And, three days later, when I came out of the fever coma of death, I had one word on my lips. One word to direct all of my hate at. One clear and very present enemy. Because for every minute of that 12 hour barfing marathon of pain I tasted nothing but cilantro. Sure, the texture changed. The viscocity changed. The temperature, frequency, power and pain all changed through the night. But the one horrible constant was cilantro.
I swore on that first day of recovery that I would never eat cilantro again. And by god I have not and wont. Cilantro, you made yourself a powerful enemy that day. And I rest assured that ultimate victory will be mine. "
- Jeremy Nickel, MA
"Ah, I remember it well -- the very first time I experienced cilantro. It was in the early '80s, and the foul thing appeared in a container of take-out Vietnamese food. Perhaps this was cilantro's first appearance in our fair nation; the discovery was not unlike how it must have been the first time the ebola virus showed up.
I didn't know the name of the thing -- can something so repulsive have a name? -- but it was instantly recognizable in future dishes, especially as New York suddenly latched onto it as the Latest Thing. Now no place is safe from cilantro. I wouldn't be surprised if sushi bars started wrapping innocent yellowtail in those noxious green leaves.
A friend once fed me a sandwich that contained a NEST of cilantro. I spit it out.
What really infuriates me is how many people try to argue with me, as if somehow I must be mistaken about my own tastes, that underneath it all I must really LOVE cilantro, because -- according to them -- who could not?
There are other foods I dislike -- avocado, curry. But I can eat them out of politeness or hunger. I think that even if I'd been a member of the Donner party I wouldn't have touched cilantro.
And yet, amazingly ... I like coriander, the seed from the same plant. Go figure.
- Jami Bernard New York, NY
"My story starts with a family torn apart by cilantro, but ends with forgiveness. I call it, “The lady doth protest too much, methinks.”
About a year ago, my brother married an amazing woman. She is a brilliant doctor, a great songwriter, and a wonderful cook. Or at least she could be a wonderful cook, if she would get over her obsession with cilantro. To preserve anonymity, I will call my sister-in-law “Onitay.”
Now to be fair, Onitay’s parents are from Bangladesh, and apparently cilantro is an important ingredient in Bangladeshi cooking. However, one might be forgiven for assuming it would not be a big deal to leave out the offensive herb when one is cooking for one's brother-in-law and his wife--both of whom have the good taste to hate cilantro with every ounce of their being. Especially since generally the putrid leafy reprobate is deposited on top of the otherwise delicious food when it is served. But no. My wife and I must inevitably suffer an extended lecture, presented by Onitay and my brother in tandem, that might be called “How Dare You Not Like Cilantro,” as the price of admission to one of her meals.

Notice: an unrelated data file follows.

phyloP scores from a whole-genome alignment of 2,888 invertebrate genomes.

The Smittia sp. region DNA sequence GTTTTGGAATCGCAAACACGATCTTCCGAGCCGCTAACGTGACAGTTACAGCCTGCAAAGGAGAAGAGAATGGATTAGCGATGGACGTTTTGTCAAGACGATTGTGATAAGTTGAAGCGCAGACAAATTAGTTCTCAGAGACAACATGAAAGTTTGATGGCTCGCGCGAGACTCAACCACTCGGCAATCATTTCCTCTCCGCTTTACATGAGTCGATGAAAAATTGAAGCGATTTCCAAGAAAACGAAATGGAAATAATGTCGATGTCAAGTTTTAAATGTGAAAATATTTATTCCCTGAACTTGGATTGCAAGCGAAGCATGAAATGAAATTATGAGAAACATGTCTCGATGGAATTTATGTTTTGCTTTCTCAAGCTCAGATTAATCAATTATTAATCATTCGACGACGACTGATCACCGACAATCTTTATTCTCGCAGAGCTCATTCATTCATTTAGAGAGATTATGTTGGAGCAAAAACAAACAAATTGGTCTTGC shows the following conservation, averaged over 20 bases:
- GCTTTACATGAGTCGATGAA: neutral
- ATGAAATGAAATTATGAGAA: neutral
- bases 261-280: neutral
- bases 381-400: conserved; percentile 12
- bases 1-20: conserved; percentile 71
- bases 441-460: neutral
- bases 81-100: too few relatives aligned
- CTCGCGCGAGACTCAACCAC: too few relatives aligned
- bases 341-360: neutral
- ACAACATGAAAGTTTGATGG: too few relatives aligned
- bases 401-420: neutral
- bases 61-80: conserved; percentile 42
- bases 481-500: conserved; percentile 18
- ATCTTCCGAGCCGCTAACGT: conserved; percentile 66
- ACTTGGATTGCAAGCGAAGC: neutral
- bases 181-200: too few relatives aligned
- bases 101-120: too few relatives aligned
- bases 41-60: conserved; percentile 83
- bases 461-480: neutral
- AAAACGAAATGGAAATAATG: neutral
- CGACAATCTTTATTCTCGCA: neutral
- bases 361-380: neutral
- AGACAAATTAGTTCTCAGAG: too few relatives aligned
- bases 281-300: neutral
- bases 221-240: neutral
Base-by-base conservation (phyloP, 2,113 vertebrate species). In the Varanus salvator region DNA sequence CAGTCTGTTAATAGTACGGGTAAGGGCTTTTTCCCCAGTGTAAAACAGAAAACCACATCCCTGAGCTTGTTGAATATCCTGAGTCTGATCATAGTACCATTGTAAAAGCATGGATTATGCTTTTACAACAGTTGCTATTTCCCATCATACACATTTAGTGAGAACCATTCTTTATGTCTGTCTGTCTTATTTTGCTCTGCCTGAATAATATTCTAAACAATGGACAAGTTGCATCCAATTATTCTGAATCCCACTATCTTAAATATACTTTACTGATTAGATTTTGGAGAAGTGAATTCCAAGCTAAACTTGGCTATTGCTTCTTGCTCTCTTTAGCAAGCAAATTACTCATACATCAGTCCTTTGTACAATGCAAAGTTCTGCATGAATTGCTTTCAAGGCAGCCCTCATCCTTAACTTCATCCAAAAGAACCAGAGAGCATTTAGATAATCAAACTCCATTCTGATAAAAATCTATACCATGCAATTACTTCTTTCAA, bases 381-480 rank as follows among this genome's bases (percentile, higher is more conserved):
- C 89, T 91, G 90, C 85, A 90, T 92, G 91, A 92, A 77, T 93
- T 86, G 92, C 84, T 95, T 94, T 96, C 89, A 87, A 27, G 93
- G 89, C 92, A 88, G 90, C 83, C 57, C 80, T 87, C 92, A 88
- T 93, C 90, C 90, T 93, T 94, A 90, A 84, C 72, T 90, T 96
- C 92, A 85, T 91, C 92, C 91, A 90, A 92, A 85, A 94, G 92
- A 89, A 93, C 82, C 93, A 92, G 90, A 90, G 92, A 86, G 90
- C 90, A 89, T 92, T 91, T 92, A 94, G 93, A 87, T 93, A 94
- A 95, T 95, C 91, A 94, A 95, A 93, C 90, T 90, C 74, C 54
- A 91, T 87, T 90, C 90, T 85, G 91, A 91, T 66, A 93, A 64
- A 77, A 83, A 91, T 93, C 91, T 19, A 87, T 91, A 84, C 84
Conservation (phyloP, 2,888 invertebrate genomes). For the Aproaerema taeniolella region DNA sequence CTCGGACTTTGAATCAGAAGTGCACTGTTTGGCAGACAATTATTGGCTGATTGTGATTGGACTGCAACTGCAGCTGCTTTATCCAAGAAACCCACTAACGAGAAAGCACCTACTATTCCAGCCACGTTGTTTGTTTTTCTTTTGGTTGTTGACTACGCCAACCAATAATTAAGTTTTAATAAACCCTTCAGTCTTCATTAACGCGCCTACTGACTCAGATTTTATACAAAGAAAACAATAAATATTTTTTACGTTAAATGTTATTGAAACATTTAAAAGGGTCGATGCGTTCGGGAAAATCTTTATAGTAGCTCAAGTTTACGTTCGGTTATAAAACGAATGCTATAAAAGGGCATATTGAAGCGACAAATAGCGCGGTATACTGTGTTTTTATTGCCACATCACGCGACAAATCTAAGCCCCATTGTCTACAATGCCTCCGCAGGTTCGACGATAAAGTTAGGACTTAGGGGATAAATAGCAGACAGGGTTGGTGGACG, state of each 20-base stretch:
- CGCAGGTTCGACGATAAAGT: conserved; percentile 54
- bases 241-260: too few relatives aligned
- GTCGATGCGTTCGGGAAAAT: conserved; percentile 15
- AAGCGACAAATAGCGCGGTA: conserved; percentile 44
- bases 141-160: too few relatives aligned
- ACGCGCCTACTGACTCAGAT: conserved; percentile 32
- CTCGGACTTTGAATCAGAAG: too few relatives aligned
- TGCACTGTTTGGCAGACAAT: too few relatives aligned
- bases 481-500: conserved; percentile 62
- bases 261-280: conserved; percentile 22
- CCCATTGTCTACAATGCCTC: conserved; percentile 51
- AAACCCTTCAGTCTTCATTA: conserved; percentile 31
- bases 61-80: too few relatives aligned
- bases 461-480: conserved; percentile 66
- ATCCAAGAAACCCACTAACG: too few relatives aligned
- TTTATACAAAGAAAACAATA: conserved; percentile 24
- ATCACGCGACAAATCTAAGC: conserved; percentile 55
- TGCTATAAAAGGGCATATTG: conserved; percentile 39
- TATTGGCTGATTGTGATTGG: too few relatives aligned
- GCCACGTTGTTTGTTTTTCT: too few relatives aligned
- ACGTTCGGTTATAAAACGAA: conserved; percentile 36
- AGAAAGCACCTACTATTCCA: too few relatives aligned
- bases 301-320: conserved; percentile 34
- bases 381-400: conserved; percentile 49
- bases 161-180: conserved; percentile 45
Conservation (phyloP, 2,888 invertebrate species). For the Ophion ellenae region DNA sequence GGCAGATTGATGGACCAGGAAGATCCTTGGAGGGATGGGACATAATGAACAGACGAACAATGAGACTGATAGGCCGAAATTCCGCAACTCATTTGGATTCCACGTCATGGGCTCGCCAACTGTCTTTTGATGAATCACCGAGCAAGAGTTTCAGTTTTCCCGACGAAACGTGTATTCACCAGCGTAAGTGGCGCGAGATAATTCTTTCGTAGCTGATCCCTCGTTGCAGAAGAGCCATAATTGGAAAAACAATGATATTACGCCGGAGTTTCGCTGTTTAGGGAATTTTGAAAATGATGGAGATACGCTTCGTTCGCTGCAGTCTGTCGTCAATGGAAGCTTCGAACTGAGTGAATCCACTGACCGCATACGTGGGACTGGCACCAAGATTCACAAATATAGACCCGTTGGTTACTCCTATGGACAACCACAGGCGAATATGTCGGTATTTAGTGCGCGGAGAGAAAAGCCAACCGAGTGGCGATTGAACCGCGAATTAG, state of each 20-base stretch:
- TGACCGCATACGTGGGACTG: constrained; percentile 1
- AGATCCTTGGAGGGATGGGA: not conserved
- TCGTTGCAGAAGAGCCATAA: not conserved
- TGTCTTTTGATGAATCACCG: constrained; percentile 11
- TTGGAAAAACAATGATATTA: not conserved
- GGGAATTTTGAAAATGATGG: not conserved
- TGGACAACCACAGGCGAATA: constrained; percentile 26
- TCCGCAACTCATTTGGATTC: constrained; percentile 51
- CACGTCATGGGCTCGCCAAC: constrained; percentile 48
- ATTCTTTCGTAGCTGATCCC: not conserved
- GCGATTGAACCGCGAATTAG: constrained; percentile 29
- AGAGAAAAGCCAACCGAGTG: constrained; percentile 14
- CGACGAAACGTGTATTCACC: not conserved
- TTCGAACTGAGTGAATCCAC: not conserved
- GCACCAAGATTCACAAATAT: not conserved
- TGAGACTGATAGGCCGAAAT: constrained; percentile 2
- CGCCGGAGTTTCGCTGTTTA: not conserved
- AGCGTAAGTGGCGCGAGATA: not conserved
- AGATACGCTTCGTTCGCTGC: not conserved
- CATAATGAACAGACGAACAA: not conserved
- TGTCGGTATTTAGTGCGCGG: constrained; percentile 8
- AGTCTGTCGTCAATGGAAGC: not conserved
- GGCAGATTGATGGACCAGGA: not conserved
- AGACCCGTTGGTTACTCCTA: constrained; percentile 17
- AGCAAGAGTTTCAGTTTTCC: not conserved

To be sure, the meals are always worth the lecture. But why is it that those who lack the good taste and refined palate of cilantro haters must take offense at our simple request to leave the loathsome leafy putrescence off of otherwise edible food?
And then I started thinking. Perhaps the reaction is rooted in self doubt. Could it be that Onitay and my brother secretly wonder if my wife and I are objectively correct in our rejection of cilantro? Could it be that our discernment makes them question their own taste, nay, the very nature of their being? I suppose I should feel sorry for them. After all, blood is thicker than cilantro."
- Dave Washington, DC
"I hate cilantro, I mean I really, really hate cilantro. I love green, and I love everything that is paired with cilantro, I even love the shape of it and the way it grows. But it cannot be trusted. It tastes like metal, it ruins anything in comes in contact with, and the taste sticks to your tongue for days. The first time I had it I thought I was eating mold on some cheese, and then discovered it was intended to be on the dish! "
- Billie Nell La Mesa, CA
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Please contribute YOUR cilantro story.